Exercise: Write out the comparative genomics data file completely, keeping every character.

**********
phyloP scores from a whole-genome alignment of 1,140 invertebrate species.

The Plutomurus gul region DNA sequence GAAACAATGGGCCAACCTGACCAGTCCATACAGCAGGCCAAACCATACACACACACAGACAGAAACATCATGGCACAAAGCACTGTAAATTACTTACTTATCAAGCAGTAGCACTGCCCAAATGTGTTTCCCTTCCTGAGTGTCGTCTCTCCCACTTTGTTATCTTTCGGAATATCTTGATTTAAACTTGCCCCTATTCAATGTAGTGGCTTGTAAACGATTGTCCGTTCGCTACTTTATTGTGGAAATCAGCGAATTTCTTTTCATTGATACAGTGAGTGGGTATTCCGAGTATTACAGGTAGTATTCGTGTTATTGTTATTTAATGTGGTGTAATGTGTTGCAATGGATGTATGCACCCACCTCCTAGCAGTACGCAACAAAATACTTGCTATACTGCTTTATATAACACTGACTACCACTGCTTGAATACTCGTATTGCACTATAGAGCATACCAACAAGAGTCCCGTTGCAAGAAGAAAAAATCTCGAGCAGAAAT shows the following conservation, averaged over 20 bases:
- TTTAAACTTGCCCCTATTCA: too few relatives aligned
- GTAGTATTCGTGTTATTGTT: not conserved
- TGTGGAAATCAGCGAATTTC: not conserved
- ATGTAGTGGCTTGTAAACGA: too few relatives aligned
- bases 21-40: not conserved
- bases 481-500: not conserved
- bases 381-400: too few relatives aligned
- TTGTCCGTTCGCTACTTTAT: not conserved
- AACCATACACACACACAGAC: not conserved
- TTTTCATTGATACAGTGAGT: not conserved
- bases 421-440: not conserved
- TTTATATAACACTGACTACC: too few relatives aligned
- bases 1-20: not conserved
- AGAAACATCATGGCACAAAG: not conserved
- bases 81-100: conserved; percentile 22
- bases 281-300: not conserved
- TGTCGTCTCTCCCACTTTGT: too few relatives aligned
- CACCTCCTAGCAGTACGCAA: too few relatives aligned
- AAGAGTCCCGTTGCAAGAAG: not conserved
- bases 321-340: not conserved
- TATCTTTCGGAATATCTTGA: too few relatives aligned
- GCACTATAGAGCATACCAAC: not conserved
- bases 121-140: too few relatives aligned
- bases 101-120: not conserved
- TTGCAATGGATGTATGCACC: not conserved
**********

phyloP scores from a whole-genome alignment of 1,140 invertebrate species.

The Plutomurus gul region DNA sequence GAAACAATGGGCCAACCTGACCAGTCCATACAGCAGGCCAAACCATACACACACACAGACAGAAACATCATGGCACAAAGCACTGTAAATTACTTACTTATCAAGCAGTAGCACTGCCCAAATGTGTTTCCCTTCCTGAGTGTCGTCTCTCCCACTTTGTTATCTTTCGGAATATCTTGATTTAAACTTGCCCCTATTCAATGTAGTGGCTTGTAAACGATTGTCCGTTCGCTACTTTATTGTGGAAATCAGCGAATTTCTTTTCATTGATACAGTGAGTGGGTATTCCGAGTATTACAGGTAGTATTCGTGTTATTGTTATTTAATGTGGTGTAATGTGTTGCAATGGATGTATGCACCCACCTCCTAGCAGTACGCAACAAAATACTTGCTATACTGCTTTATATAACACTGACTACCACTGCTTGAATACTCGTATTGCACTATAGAGCATACCAACAAGAGTCCCGTTGCAAGAAGAAAAAATCTCGAGCAGAAAT shows the following conservation, averaged over 20 bases:
- TTTAAACTTGCCCCTATTCA: too few relatives aligned
- GTAGTATTCGTGTTATTGTT: not conserved
- TGTGGAAATCAGCGAATTTC: not conserved
- ATGTAGTGGCTTGTAAACGA: too few relatives aligned
- bases 21-40: not conserved
- bases 481-500: not conserved
- bases 381-400: too few relatives aligned
- TTGTCCGTTCGCTACTTTAT: not conserved
- AACCATACACACACACAGAC: not conserved
- TTTTCATTGATACAGTGAGT: not conserved
- bases 421-440: not conserved
- TTTATATAACACTGACTACC: too few relatives aligned
- bases 1-20: not conserved
- AGAAACATCATGGCACAAAG: not conserved
- bases 81-100: conserved; percentile 22
- bases 281-300: not conserved
- TGTCGTCTCTCCCACTTTGT: too few relatives aligned
- CACCTCCTAGCAGTACGCAA: too few relatives aligned
- AAGAGTCCCGTTGCAAGAAG: not conserved
- bases 321-340: not conserved
- TATCTTTCGGAATATCTTGA: too few relatives aligned
- GCACTATAGAGCATACCAAC: not conserved
- bases 121-140: too few relatives aligned
- bases 101-120: not conserved
- TTGCAATGGATGTATGCACC: not conserved